Theurich S, Rothschild SI, Hoffmann M, Fabri M, Sommer A, Garcia-Marquez M, Thelen M, Schill C; Merki R, Schmid T, Koeberle D, Zippelius A, Baues C, Mauch C, Tigges C, Kreuter A, Borggrefe J, von Bergwelt-Baildon M, Schlaak M. Local Tumor Treatment in Combination with Systemic Ipilimumab Immunotherapy Prolongs Overall Survival in Patients with Advanced Malignant Melanoma. Cancer Immunology Research, 2016 June IF: 6.66
Jais A, Solas M, Backes H, Chaurasia B, Kleinridders A, Theurich S, Mauer J, Steculorum SM, Hampel B, Goldau J, Alber J, Förster CY, Eming SA, Schwaninger M, Ferrara N, Karsenty G, Brüning JC. Myeloid-Cell-Derived VEGF Maintains Brain Glucose Uptake and Limits Cognitive Impairment in Obesity. Cell, 2016 May 5;165(4):882-95. IF: 28.71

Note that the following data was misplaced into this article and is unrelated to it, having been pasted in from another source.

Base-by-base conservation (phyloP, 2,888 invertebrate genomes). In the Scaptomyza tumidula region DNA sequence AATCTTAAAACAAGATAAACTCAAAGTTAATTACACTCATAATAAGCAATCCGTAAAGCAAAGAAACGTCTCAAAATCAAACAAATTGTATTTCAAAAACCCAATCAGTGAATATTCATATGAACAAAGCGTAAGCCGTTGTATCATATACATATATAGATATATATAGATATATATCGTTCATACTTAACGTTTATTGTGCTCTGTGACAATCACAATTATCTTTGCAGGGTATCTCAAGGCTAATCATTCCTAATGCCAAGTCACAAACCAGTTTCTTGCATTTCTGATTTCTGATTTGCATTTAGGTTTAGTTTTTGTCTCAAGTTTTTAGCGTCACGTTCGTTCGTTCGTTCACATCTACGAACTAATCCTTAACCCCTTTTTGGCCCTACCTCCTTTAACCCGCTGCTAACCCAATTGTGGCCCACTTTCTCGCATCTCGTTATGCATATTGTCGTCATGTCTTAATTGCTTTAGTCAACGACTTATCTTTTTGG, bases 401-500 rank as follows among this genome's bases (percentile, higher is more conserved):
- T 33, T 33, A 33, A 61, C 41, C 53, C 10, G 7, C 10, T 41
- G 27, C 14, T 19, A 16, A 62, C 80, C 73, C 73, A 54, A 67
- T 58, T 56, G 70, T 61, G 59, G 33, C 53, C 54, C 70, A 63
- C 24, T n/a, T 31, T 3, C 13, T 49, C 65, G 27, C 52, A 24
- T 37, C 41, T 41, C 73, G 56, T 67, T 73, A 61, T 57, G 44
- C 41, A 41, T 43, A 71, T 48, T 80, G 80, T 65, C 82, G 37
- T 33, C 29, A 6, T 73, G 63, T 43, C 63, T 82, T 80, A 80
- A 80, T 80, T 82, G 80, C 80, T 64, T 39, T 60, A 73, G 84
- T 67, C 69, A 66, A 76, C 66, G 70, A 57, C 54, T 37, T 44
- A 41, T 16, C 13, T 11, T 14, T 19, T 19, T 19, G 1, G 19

Wensveen FM, Jelencic V, Valentić S, Šestan M, Turk Wensveen T, Theurich S, Glasner A, Mendrila D, Štimac D, Wunderlich FT, Brüning JC, Mandelboim O and Polić B. NK cells link obesity-induced adipose stress to inflammation and insulin resistance. Nature Immunology, 2015 March IF: 24.97
Theurich S, Schlaak M, Steguweit H, Heukamp LC, Wennhold K, Kurschat P, et al. Targeting Tumor-Infiltrating B Cells in Cutaneous T-Cell Lymphoma. Journal of Clinical Oncology, 2014. Oct 27. IF: 17.88
Mauer J, Chaurasia B, Goldau J, Vogt MC, Ruud J, Nguyen KD, Theurich S, Hausen AC, Schmitz J, Brönneke HS, Estevez E, Allen TL, Mesaros A, Partridge L, Febbraio MA, Chawla A, Wunderlich FT, Brüning JC. Signaling by IL-6 promotes alternative activation of macrophages to limit endotoxemia and obesity-associated resistance to insulin. Nature Immunology. 2014;15(5):423-30. IF: 24.97
Theurich S, Malcher J, Wennhold K, Shimabukuro-Vornhagen A, Chemnitz J, Holtick U, et al. Brentuximab vedotin combined with donor lymphocyte infusions for early relapse of Hodgkin lymphoma after allogeneic stem-cell transplantation induces tumor-specific immunity and sustained clinical remission. Journal of Clinical Oncology, 2013;31(5):e59-63. IF: 18.37